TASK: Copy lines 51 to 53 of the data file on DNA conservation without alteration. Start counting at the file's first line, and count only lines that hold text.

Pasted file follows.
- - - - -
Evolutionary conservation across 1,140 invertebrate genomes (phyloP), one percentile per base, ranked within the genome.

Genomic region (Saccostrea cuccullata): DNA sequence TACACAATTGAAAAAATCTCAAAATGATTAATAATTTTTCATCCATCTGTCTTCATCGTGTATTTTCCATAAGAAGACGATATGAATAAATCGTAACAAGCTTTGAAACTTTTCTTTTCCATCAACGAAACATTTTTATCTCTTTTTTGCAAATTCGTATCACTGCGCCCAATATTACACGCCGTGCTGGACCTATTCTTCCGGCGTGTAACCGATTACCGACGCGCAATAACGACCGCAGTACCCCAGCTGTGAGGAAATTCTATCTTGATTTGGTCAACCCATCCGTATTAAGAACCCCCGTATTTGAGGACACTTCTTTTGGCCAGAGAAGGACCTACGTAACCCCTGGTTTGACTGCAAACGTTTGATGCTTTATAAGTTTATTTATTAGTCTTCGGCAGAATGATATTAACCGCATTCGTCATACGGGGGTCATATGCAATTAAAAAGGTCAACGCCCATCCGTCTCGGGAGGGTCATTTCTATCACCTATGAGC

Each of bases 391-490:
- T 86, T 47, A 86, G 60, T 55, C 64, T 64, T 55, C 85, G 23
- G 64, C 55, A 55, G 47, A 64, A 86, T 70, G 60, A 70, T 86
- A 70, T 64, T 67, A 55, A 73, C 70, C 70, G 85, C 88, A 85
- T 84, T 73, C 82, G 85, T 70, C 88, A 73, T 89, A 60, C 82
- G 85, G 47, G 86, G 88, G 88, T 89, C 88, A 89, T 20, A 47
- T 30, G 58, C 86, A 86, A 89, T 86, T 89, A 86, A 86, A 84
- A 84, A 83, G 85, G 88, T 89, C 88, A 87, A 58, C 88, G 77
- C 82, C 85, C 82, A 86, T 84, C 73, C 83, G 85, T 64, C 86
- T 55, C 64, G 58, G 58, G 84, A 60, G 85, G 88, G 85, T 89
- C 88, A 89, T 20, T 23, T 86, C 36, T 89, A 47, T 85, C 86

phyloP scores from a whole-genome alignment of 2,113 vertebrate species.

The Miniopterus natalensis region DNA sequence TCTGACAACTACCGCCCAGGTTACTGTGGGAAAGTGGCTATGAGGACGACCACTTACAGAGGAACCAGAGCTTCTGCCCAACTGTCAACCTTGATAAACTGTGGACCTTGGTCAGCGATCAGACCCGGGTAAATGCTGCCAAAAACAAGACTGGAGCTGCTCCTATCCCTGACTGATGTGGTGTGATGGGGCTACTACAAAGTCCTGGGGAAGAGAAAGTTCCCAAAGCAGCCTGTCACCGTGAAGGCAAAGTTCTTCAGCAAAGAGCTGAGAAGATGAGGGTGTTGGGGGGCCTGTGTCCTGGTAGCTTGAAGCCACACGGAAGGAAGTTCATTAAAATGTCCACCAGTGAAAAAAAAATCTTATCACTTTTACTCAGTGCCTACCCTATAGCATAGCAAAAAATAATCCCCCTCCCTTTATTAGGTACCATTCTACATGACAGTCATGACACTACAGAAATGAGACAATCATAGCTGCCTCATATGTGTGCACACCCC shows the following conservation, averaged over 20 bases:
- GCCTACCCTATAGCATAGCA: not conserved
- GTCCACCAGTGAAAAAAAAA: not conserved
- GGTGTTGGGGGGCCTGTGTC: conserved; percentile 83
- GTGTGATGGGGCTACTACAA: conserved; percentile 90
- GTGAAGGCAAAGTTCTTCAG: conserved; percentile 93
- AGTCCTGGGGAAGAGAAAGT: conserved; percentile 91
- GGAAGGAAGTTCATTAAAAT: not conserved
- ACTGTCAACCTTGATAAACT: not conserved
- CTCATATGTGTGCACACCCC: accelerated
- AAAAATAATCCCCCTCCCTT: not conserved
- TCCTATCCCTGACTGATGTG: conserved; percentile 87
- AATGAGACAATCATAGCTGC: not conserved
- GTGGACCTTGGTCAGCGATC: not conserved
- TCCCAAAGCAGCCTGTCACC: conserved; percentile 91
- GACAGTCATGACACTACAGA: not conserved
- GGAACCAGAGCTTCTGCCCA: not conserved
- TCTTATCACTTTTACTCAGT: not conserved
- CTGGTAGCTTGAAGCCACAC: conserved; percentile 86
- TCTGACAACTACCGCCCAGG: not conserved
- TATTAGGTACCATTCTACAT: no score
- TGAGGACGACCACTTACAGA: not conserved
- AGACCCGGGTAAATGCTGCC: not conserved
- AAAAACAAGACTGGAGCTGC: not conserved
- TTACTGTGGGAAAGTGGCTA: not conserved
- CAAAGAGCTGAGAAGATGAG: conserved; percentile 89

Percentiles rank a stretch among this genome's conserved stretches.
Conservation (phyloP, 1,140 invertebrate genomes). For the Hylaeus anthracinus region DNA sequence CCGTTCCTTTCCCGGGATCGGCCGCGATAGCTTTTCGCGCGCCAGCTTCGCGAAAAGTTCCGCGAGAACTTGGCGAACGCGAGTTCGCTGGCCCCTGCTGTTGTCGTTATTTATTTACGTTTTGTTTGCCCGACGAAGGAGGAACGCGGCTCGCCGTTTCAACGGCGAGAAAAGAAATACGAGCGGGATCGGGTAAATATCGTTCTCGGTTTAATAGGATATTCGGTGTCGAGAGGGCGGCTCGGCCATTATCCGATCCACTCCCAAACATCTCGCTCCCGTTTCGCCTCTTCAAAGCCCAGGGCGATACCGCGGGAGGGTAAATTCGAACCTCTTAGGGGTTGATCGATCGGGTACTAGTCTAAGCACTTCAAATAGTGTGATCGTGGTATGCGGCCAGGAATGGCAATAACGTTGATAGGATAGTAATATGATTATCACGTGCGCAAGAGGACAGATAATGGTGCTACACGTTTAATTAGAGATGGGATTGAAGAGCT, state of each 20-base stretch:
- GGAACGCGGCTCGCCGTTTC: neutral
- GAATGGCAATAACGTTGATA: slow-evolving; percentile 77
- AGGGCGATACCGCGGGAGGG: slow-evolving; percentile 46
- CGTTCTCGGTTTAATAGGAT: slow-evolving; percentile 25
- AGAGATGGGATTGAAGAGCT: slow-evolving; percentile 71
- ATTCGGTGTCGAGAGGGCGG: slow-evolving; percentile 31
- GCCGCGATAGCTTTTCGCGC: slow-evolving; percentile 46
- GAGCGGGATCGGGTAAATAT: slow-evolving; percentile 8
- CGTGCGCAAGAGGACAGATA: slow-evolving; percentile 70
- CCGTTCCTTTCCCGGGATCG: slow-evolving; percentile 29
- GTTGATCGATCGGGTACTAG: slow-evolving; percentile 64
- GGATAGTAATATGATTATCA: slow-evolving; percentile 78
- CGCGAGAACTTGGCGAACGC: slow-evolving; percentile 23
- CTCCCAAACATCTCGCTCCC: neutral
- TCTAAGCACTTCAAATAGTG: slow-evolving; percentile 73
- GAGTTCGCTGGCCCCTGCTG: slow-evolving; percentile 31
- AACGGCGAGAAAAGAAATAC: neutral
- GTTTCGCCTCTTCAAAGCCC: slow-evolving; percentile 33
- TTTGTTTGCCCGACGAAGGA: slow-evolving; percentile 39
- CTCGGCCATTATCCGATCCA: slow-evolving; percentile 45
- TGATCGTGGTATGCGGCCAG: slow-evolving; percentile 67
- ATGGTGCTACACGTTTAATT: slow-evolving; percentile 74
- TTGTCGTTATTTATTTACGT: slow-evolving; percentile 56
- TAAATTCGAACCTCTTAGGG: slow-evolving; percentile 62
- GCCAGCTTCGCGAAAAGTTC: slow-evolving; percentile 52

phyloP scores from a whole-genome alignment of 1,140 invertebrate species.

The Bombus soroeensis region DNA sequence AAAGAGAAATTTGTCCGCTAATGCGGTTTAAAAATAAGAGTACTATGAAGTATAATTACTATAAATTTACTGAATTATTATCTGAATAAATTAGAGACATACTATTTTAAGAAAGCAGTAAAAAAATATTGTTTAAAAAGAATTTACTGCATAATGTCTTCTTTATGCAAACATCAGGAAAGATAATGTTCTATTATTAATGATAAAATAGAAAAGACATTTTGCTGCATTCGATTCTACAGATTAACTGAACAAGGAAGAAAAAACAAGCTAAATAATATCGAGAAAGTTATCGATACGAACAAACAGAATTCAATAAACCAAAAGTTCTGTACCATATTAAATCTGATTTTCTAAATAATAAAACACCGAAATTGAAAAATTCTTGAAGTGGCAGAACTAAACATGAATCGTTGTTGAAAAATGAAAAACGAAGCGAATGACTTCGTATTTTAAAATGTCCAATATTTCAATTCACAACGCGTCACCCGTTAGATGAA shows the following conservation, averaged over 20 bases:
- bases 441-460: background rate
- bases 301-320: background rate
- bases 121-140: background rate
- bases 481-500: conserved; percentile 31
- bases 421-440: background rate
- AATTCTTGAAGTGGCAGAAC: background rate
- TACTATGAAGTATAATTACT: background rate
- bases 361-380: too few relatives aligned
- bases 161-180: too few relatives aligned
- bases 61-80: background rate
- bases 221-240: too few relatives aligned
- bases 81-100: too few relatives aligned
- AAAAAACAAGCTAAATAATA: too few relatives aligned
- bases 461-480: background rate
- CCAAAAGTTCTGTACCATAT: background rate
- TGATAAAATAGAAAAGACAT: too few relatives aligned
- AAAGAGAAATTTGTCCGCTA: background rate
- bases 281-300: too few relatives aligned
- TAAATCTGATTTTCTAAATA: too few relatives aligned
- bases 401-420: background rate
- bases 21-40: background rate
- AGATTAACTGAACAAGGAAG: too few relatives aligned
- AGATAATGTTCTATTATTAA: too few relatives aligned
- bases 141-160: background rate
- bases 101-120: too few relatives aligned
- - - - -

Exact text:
- CGTGCGCAAGAGGACAGATA: slow-evolving; percentile 70
- CCGTTCCTTTCCCGGGATCG: slow-evolving; percentile 29
- GTTGATCGATCGGGTACTAG: slow-evolving; percentile 64